Feed Them and They Will Come
Not just Cambridge: Formal dinner at Hatfield College, Durham, as seen by RJO from the high table.
6 December 2008 (collegiateway.org) — Food is the currency of all social transactions in a residential college. That’s a central Collegiate Way principle, and truer words were never spoken. A visiting American student at Emmanuel College, Cambridge, has posted to his blog this week a lovely “Ode to formal hall” that illustrates this principle perfectly.
Formal hall in the Cambridge University colleges is a weekly, or monthly, or term-ly sit-down dinner in the college dining hall, for which people dress up.
Every college does it a little differently, and the character of formal hall is a little window into the soul of a college. Some colleges hold formal hall quite often, others quite rarely; some require academic gowns, others do not; some seat the fellows (i.e. teaching faculty) of the college at an elevated “high table,” others are more egalitarian; some have their own port and a cheese course after dinner, others don’t; some have multiple elaborate graces in Latin, others have a pithy two-word blessing. Most colleges have pre-dinner drinks and post-dinner parties in other spaces on the college grounds.
Does your residential college have a formal dinner of this kind? It should. And don’t tell me you can’t do it or it’s too expensive or no one will show up. I just don’t believe it. If one of the most distinguished scholars of the past half-century is able to host formal dinners for his undergraduates in smoggy impersonal Los Angeles, you can too: “‘Most of the time students just eat in the cafeteria, which is an eat-and-run experience,’ [USC college master Stephen] Toulmin said. ‘But at least once a week we like to get a fair number of students sitting down and having some kind of conversation with each other.’”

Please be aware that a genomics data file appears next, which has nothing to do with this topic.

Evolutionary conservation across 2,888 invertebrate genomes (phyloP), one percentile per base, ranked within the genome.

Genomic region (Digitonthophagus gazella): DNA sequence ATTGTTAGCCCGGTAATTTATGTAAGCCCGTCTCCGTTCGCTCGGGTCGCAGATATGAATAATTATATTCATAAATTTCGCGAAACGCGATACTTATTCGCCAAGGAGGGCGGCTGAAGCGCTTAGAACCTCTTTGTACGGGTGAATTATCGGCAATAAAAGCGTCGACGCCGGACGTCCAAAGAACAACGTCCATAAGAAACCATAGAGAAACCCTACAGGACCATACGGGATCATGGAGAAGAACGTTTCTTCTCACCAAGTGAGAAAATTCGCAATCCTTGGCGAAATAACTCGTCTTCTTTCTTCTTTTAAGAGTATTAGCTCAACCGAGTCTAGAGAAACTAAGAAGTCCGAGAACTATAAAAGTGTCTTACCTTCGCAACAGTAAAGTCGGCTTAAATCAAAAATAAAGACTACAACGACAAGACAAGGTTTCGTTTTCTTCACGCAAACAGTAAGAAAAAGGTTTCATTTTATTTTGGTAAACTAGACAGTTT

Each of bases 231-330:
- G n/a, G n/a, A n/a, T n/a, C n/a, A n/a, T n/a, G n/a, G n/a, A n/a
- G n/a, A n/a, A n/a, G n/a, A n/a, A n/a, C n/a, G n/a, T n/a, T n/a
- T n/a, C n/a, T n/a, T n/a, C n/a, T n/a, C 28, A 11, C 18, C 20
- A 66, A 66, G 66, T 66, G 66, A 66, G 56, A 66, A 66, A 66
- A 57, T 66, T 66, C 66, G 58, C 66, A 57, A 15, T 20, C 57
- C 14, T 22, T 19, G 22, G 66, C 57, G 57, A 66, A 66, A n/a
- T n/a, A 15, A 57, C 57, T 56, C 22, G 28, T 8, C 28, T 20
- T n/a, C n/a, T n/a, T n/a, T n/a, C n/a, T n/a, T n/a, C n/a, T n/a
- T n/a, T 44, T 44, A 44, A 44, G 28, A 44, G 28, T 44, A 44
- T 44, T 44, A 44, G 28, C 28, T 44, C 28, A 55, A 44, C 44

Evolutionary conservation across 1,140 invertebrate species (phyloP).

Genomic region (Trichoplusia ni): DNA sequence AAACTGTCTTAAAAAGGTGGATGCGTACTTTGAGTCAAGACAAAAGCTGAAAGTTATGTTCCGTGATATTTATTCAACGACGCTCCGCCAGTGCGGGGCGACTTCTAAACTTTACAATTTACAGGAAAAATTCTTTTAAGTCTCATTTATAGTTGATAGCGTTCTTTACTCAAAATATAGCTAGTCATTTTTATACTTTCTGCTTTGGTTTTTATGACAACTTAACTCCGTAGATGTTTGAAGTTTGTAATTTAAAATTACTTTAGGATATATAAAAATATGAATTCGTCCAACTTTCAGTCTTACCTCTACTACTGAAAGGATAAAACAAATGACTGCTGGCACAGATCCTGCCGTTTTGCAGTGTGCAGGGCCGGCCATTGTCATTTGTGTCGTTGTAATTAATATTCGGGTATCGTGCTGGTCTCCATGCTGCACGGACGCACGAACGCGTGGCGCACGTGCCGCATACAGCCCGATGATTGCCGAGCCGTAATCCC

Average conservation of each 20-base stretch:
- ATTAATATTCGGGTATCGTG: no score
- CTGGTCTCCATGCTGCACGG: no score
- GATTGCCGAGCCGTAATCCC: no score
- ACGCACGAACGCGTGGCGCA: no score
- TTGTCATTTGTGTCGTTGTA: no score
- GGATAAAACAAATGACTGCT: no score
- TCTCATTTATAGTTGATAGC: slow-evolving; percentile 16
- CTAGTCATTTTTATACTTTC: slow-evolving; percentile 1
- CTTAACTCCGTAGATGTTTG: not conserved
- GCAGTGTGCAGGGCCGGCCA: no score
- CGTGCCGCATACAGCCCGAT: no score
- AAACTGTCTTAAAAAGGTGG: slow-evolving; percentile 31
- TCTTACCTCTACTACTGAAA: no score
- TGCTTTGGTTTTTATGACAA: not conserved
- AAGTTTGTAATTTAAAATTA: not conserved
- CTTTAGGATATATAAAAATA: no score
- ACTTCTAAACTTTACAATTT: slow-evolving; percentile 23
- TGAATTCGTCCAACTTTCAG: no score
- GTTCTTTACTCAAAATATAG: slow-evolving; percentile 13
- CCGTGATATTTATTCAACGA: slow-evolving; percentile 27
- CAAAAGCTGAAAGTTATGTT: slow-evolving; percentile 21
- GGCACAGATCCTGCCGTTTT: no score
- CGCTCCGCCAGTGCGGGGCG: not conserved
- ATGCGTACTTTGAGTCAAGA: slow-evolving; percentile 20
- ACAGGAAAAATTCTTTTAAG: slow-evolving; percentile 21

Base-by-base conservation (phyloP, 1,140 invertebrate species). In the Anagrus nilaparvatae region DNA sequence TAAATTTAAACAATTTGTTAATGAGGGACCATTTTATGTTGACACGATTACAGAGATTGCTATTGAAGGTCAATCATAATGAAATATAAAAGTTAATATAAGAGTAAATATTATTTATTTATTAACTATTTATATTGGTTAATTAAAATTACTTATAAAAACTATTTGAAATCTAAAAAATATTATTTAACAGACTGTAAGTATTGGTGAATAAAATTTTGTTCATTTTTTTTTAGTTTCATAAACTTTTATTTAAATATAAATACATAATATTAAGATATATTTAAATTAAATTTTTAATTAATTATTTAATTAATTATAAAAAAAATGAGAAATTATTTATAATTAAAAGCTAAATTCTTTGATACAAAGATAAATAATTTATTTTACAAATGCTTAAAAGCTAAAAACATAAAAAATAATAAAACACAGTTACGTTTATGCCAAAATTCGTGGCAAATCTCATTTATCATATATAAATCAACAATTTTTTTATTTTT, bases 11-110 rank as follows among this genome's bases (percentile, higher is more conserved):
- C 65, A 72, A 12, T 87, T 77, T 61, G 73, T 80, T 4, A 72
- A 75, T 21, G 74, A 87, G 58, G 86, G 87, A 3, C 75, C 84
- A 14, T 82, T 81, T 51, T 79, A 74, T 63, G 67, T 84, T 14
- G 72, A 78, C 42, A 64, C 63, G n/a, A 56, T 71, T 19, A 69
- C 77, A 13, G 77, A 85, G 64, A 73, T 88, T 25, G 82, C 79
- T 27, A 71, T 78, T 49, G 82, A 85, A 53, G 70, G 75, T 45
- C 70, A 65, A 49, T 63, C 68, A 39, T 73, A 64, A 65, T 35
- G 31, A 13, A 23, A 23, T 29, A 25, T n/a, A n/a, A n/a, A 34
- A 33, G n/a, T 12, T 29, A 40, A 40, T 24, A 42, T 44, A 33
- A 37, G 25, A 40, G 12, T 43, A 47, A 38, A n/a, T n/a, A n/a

The ode-authoring student quoted above is not the only American visitor who has sung the praises of formal residential college dinners—the antithesis of the food-court-style McDonaldized experience one finds on all too many U.S. campuses. It is fitting, though, that he’s a student at Emmanuel, which is the parent, grandparent, or great-grandparent of most residential colleges in the United States.
In addition to his “Ode to formal hall,” this same student also posted a few weeks ago an account of his introduction to the formal hall experience, “4 glasses of wine + orientation.” Read them both and ask yourself and your colleagues how you can replicate, for your students, the experience Cambridge is giving to this American visitor.